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Guitar-style MIDI Controllers: SynthAxe Redux?

We recently reviewed the i2M audio MIDI interface, which works amazingly well in a monophonic capacity. But if you need polyphony with perfect tracking all the time. The best solution is still a fretboard controller.

Perhaps you remember the SynthAxe: a synthesizer controller constructed roughly in the shape of a guitar, where notes were triggered by pushing down rows of buttons arranged like frets on a fingerboard? Between the average guitarist’s lack of interest in all things synthesizer and a price tag of $8-$13,000 dollars, it is no wonder it never caught on—Allan Holdsworth notwithstanding. But for the last couple of Winter NAMM shows, two companies have been showing products that recall this relic of the Eighties. Misa Digital and You Rock Digital are betting that the increased interest of guitarists in all things digital, combined with a lower price point can revive the concept.

Misa originally showed the Kitara, an instrument with built-in synth sounds and flashy moving graphics touch screen for over a grand. They too may have run into price point issues (the Kitara is now available for $899), or perhaps they realized that musicians who care about synths at all, care about particular synth sounds and don’t want to pay for someone else’s idea of same. Either way, 2012 saw them releasing The Misa Digital Kitara Era, which loses the synth-engine and touch pad graphics, while offering a cool MIDI controller for guitarists lacking keyboard skills.

It features:
24-fret neck with tactile buttons, instead of strings
Touch-sensitive rectangular pad that responds to three axis of movement (X/Y and velocity)
MIDI-out and USB MIDI
An internal rechargeable battery
A1024 x 1024 touch panel
Upgradeable firmware.

At press time there is no mention of the Era on the Misa site but here is some footage we shot at the 2012 NAMM show.

Misa Era Midi Controller from Michael Ross on Vimeo.

If synth sounds are more peripheral to your music and/or $399 is still more than you want to pay, you will be interested in the Inspired Instruments Inc. You Rock YRG-1000 MIDI Controller. It may look like a toy but is features:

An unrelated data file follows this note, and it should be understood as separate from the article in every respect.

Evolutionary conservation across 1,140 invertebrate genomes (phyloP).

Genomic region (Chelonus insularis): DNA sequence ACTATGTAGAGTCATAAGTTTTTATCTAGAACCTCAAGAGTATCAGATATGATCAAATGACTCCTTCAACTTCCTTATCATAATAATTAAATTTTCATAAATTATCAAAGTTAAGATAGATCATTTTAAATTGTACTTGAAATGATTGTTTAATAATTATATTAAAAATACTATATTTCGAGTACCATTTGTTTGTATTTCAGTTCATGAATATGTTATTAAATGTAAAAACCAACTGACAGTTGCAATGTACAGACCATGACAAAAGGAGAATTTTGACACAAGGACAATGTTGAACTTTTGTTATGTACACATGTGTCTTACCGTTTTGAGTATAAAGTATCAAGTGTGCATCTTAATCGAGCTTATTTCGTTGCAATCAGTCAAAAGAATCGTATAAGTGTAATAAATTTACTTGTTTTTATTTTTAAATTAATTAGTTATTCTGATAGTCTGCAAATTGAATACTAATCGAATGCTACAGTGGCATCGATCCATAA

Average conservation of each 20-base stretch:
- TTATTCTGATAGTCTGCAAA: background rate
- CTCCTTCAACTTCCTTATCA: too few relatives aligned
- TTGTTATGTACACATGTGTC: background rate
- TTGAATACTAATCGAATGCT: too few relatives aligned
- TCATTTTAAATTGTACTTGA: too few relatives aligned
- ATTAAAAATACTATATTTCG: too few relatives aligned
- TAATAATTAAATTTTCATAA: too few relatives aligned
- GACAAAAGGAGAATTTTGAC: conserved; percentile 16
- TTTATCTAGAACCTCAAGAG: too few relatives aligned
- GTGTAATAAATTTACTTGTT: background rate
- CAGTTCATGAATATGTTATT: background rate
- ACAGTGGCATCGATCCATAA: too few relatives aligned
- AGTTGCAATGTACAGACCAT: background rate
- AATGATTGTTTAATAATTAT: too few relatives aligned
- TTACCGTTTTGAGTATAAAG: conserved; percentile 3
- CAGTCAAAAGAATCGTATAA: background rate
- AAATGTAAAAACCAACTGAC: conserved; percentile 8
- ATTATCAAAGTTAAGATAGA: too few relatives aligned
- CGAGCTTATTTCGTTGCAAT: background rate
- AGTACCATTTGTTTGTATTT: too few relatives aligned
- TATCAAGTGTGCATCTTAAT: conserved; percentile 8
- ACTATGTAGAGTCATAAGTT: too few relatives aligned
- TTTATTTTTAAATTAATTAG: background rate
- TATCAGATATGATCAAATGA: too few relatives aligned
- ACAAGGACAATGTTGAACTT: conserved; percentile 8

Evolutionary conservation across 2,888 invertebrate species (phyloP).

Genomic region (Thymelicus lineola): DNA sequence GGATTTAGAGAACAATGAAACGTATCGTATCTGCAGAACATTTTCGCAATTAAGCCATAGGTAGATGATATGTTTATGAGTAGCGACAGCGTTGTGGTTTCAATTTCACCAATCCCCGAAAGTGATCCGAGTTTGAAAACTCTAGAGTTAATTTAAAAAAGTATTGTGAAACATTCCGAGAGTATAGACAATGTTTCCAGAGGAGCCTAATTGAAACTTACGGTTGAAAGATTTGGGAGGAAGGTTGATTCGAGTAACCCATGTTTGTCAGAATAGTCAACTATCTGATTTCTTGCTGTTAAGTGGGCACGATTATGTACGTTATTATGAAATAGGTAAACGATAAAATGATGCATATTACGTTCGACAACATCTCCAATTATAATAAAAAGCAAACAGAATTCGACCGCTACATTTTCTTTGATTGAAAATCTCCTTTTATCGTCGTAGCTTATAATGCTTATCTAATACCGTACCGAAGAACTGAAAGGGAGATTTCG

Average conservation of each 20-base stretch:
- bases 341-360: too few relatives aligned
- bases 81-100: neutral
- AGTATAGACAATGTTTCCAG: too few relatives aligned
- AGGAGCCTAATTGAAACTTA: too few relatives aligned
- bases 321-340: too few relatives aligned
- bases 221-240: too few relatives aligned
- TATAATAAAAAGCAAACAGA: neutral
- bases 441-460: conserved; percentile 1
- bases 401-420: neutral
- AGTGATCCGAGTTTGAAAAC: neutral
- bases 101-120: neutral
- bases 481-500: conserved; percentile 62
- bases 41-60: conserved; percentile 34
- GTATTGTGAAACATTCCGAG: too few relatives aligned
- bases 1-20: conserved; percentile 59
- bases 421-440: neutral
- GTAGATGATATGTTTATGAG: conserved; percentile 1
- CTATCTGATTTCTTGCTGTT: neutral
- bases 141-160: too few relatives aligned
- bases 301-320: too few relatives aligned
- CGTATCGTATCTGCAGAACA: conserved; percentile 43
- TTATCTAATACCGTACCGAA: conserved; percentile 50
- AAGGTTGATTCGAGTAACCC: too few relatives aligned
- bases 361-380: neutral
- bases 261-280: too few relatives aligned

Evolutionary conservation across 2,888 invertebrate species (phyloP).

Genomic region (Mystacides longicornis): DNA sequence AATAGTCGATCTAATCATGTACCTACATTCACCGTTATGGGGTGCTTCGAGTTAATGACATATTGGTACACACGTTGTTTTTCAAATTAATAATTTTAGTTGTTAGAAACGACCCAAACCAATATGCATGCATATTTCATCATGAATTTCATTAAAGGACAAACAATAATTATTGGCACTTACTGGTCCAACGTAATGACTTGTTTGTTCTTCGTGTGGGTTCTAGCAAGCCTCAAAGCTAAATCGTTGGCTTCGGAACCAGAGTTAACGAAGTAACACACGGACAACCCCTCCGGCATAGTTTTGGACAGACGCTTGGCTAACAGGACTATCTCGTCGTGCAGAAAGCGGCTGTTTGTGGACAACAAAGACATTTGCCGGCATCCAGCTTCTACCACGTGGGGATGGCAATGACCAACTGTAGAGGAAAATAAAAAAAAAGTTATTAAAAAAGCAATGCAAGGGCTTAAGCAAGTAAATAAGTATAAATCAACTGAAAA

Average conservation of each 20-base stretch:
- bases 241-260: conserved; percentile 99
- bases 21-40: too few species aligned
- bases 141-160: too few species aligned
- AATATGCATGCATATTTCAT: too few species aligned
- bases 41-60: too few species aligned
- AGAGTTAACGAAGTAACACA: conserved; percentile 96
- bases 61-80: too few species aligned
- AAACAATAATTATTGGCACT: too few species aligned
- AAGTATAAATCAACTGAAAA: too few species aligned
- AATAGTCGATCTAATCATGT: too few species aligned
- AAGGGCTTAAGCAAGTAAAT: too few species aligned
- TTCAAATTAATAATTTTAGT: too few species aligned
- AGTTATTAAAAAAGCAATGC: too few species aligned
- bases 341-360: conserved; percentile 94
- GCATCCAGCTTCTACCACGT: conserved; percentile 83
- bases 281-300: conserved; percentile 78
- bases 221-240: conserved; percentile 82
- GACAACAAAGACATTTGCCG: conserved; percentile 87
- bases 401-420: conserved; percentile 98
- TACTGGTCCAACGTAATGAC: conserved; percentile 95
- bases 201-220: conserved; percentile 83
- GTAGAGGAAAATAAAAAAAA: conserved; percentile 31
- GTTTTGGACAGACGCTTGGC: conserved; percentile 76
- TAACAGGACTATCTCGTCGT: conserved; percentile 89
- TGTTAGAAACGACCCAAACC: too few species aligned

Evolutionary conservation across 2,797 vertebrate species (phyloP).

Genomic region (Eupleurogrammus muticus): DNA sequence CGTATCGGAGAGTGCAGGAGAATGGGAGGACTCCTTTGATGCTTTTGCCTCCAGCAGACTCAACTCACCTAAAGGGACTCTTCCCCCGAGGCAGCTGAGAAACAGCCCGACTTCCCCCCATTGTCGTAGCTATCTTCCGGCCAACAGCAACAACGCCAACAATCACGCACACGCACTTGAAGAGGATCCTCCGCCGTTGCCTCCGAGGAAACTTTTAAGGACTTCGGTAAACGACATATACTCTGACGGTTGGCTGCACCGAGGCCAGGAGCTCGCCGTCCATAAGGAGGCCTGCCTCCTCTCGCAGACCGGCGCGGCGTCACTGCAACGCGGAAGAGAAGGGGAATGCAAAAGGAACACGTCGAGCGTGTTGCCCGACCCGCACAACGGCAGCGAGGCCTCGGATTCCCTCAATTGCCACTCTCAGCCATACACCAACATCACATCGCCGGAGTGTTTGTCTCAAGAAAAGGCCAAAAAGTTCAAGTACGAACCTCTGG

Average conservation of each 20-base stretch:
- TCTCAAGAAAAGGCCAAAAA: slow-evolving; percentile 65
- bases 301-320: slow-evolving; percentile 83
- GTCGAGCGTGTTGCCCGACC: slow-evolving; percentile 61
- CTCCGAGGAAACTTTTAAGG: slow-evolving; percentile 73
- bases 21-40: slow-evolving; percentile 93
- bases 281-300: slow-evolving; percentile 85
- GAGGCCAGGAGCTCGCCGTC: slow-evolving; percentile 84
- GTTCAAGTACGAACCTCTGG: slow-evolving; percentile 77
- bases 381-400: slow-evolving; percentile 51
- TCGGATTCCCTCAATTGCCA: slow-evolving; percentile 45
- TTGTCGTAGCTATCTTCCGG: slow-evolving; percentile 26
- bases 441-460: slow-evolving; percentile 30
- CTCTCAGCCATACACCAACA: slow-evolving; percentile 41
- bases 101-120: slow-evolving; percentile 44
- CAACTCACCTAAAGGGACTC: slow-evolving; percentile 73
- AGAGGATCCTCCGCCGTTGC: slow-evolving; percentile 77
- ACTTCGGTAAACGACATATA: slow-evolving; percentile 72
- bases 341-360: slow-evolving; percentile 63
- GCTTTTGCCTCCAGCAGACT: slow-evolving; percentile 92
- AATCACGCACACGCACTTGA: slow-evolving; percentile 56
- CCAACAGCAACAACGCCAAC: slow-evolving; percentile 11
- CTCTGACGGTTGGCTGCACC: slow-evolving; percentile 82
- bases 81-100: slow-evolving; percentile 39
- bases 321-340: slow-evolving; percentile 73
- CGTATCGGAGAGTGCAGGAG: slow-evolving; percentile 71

25 real guitar & 50 synth sounds.
25 song & 50 drum loops.
Fast tracking MIDI via low latency USB & 5-pin DIN outputs.
Stereo audio input jack: play along with your mp3 player.
1/8″ headphone & 1/4″ guitar outputs.
Play Guitar Hero and Rock Band with optional GameFlex cartridge or Midi Pro Adapters.
Removable neck lets you take it anywhere.
USB & battery powered.

In this demo by Dan Mumm you can see the tracking is great. For a mere $139 you obviously don’t get as much control, but you can always automate parameters later.

GM hasn’t got our hands on either yet but we are excited to do so. Please let us know if this is a topic that interests you.

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5 thoughts on “Guitar-style MIDI Controllers: SynthAxe Redux?

  1. The You Rock looks interesting. I’m waiting until summer to see the Fishman Triple Play wireless controller. I’m thinking it will be better yet! You get to play a real guitar.

    • The Fishman looked interesting at the NAMM show. Still, it is apples and oranges – the point of the You Rock and Misa Digital is that there are no tracking issues ever. The Fishman will still be subject to all the issues in tracking strings, but true it will be also a real guitar.

      • I have only seen videos of the You Rock and Fishman. I wish there was a store to try out the You Rock. In the old days I had a Roland G707 synth and then a GR-1 with a GK pickup. So I’m guessing the guy demoing the Fishman has mad skills because I didn’t see or hear any tracking issues. I’m finding the You Rock tempting, and for the price, I suppose you could get both the You Rock and the Fishman for less than a Roland set up. The budget would like to choose one or the other tho…

  2. I have one of these guitars! Love it. I really only use it as a midi controller, so I can’t yet comment on the other aspects of this instrument. I do a lot of orchestral type composition, so being able to input my ideas on a familiar fretboard instead of a keyboard is a real plus for me. I just plug it into a USB input which supplies power, and it just simply works- no batteries needed!
    My only complaint is that while you can do hammer-ons/pull-offs, you can’t pull-off to an open string. Other than that it acts pretty much a like a guitar controller should.

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